|MERS Cases Outside Of the Middle East Before Korea - Credit ECDC|
Since the MERS virus was first detected three years ago we've seen the virus exported to more than a dozen non-Middle Eastern nations, but only rarely have secondary infections resulted (in France, Iran, and the UK) and only in a very limited way.
For reasons that are not yet clear, Korea is an outlier.
It has been suggested that the cultural practice of going to more than one hospital to seek a second (and sometimes a 3rd or 4th) medical opinion has driven this outbreak. It is also possible that the more temperate climate, and higher humidities in Korea are aiding in its transmission (the virus is supposedly most stable at 20C and 40 RH).
There are, frankly, a lot of possibilities.
And it may well be that combination of several factors, along with some bad luck, have exacerbated this outbreak. The good news is, that unlike with Saudi Arabia, I doubt we'll have to wait three years (and counting) for the results of a case-control study.
Today the WHO's European Office has issued a risk assessment for European nations that grants that there remains a risk for seeing imported cases coming out of the Middle East (and now Korea), but that the risk for for spread within Europe are low.
MERS-CoV in the Republic of Korea: risk for importation remains, but low risk for spread within Europe
Republic of Korea reports the largest MERS-CoV outbreak outside the Arabian Peninsula
The outbreak of Middle East respiratory syndrome coronavirus (MERS-CoV) in the Republic of Korea continues to unfold since the first case was reported on 20 May 2015.
While the occurrence of such a large outbreak outside the Middle East is a new development, there is currently no indication that the virus is behaving differently than elsewhere. Like previous outbreaks, the outbreak in the Republic of Korea is associated with transmission in the health care setting and among close family contacts; so far, there is no evidence of sustained community transmission. Therefore, the overall pattern of infection observed previously remains unchanged.
WHO is guiding the public health response in both the Republic of Korea and the other affected countries, in collaboration with partners. The response includes ensuring proper treatment of patients, preventing further cases and gaining a better understanding of transmission patterns and risk factors in this outbreak. WHO is monitoring the situation and remains vigilant.
MERS-CoV has been reported in the European Region
Since September 2012, 15 laboratory-confirmed cases of MERS-CoV infection, including 7 related deaths, have been reported by eight countries in the WHO European Region (Austria, France, Germany, Greece, Italy, The Netherlands, Turkey and the United Kingdom). Most of the cases were imported and did not result in further spread of the virus: in only three cases was there secondary transmission to family members or contacts. The last case was reported in Germany in March 2015.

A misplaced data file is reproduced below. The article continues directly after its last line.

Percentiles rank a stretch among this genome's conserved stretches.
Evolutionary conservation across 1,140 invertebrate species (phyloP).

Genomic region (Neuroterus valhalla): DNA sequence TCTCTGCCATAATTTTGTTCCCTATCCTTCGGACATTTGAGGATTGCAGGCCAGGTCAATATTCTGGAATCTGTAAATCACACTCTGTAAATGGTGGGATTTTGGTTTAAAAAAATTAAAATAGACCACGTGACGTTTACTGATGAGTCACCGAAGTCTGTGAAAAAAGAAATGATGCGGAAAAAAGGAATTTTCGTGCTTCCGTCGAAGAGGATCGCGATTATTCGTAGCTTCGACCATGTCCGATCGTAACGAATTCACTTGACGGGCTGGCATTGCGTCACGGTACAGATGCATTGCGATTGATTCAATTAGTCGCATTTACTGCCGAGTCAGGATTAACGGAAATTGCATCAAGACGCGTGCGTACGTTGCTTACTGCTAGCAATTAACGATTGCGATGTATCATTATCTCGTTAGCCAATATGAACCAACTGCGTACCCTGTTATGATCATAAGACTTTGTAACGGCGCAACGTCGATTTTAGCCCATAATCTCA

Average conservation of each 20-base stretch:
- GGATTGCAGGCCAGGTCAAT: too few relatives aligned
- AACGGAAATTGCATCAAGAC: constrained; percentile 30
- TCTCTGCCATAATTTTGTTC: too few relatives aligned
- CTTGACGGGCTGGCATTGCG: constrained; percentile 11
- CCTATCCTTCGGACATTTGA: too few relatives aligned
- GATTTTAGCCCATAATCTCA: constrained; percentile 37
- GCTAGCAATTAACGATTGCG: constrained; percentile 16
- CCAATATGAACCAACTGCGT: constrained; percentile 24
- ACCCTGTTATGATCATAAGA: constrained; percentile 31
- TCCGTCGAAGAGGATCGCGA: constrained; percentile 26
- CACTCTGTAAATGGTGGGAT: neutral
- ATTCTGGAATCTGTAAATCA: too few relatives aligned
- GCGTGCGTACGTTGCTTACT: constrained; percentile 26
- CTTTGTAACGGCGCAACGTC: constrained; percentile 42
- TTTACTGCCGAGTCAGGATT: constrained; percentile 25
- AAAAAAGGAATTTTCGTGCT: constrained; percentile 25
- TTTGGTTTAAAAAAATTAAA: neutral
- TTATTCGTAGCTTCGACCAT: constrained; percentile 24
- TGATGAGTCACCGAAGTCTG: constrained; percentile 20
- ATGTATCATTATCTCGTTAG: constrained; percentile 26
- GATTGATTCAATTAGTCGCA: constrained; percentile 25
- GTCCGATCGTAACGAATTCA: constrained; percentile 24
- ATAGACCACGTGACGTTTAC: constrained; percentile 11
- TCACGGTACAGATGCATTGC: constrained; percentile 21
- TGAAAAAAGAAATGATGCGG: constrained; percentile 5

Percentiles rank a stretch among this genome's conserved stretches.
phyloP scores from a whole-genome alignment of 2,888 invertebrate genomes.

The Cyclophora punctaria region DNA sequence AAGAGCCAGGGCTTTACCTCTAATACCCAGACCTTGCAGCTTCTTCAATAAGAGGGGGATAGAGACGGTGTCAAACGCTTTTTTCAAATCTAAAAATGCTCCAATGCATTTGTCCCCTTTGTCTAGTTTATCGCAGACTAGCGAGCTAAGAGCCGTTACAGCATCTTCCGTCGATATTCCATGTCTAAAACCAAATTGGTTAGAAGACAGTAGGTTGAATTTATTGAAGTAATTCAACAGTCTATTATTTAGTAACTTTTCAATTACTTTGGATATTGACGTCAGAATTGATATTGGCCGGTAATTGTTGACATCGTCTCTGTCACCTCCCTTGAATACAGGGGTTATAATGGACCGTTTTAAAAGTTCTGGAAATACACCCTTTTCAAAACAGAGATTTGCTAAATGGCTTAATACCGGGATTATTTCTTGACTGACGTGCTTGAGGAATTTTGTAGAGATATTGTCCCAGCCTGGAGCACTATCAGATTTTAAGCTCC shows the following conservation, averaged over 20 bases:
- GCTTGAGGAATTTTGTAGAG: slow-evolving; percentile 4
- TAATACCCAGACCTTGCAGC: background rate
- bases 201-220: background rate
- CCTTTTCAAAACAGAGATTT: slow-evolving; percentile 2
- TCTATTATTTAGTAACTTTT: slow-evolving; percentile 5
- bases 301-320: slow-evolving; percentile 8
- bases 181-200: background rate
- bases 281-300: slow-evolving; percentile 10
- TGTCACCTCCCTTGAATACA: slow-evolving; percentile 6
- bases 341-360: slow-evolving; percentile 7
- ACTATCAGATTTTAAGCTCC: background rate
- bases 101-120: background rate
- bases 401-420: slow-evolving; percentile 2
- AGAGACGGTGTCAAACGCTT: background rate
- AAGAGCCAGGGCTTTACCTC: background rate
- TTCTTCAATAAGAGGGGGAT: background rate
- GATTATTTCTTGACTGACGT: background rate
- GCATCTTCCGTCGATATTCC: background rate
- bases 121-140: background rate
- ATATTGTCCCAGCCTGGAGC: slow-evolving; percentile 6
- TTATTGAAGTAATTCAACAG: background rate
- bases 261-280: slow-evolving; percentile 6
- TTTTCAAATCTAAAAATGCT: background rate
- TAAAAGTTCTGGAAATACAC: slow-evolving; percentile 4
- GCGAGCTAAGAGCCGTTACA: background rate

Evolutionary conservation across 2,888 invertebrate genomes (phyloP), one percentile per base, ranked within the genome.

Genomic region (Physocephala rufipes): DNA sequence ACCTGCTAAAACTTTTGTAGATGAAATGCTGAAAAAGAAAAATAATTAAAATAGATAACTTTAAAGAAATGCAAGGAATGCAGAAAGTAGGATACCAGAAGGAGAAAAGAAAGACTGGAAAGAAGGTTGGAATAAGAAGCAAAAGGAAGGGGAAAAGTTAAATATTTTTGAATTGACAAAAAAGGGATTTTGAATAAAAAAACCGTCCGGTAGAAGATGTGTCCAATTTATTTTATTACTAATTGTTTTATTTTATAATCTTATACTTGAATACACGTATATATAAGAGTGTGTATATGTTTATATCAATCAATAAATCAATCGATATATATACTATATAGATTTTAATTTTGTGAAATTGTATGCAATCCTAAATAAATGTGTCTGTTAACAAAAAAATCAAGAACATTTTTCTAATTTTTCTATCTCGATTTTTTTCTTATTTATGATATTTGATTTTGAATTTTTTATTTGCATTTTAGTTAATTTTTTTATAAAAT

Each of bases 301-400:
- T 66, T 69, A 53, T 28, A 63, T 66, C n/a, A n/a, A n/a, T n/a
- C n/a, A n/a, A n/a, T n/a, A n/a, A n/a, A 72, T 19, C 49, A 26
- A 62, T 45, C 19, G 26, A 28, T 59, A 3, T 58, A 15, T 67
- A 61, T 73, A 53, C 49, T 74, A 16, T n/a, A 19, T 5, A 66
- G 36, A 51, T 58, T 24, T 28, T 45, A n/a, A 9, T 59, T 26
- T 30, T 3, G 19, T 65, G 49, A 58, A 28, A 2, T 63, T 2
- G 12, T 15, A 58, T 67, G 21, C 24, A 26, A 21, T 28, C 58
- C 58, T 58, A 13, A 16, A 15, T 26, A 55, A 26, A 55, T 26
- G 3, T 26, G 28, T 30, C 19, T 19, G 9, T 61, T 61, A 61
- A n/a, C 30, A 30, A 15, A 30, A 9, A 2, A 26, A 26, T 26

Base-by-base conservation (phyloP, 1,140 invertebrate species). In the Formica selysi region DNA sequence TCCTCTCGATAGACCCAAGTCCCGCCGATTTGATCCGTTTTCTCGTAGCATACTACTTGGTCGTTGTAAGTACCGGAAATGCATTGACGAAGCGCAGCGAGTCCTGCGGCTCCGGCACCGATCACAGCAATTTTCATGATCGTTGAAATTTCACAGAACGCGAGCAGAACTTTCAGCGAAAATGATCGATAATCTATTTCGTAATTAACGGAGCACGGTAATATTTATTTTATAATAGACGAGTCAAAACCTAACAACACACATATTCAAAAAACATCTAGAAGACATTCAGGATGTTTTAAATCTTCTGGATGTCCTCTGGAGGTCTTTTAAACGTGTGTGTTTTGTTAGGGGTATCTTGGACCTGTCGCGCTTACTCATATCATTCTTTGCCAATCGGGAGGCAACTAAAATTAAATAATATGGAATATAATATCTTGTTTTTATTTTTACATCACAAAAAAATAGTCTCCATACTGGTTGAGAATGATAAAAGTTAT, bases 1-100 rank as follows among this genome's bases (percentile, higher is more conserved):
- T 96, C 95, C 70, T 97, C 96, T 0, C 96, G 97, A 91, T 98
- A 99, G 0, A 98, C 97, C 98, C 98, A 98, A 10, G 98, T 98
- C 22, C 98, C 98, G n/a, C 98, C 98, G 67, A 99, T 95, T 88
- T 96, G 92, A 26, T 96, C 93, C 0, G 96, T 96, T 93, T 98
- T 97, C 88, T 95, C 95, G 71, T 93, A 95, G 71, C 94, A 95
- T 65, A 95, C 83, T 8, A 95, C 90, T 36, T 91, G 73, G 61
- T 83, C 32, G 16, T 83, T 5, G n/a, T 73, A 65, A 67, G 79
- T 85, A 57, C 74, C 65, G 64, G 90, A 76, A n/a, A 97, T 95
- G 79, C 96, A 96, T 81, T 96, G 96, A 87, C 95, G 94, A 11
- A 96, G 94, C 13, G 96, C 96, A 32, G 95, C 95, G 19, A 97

The risk that another traveller infected with MERS-CoV will enter the European Region remains. Every day, there are many travellers between Europe and the countries that are currently reporting MERS-CoV cases. Experience has shown, however, that European countries are prepared to deal with imported cases of MERS-CoV, including laboratory capacity to detect MERS-CoV, treatment facilities equipped with isolation wards and arrangements for contact tracing. In particular, consistent application of adequate measures to prevent infection and other public health measures has obviated or mitigated transmission.
WHO recommends that European countries be highly vigilant
WHO encourages all countries in the European Region to be vigilant, strengthen their surveillance for acute respiratory infections, especially among travellers or migrant workers returning from the Middle East, and carefully review any unusual patterns. The WHO Regional Office for Europe stands ready to support countries in assessing their capacity to respond to MERS-CoV and to provide technical assistance to scale up preparedness.
Adherence to infection prevention and control measures in health care settings
It is difficult to identify patients with MERS-CoV early, because the symptoms are similar to those of other respiratory infections. In order to mitigate the risk for transmission to people who might be exposed to MERS-CoV (health care workers treating a MERS-CoV-infected patient), strict adherence to infection prevention and control measures is vital.
Health care workers caring for patients with probable or confirmed MERS-CoV infection should use precautions against contact and droplets—medical mask, eye protection, gown and gloves—in addition to standard precautions.
Public health advice to travellers
Travellers to and from currently affected countries should receive public health advice on MERS-CoV.
- Travellers to affected countries, particularly people with pre-existing medical conditions and the elderly, should avoid close contact with animals, especially camels, and follow strict hygiene measures, such as regular hand-washing.
- People should avoid drinking raw camel milk or camel urine or eating meat that has not been adequately cooked.
WHO does not recommend the application of any travel or trade restrictions or entry screening related to MERS-CoV.
- Travellers back to Europe should report any acute respiratory illness to medical staff during 2 weeks (incubation period) after their return and inform the staff about their recent travel. Eliciting a travel history from patients with severe respiratory disease is crucial for detecting cases.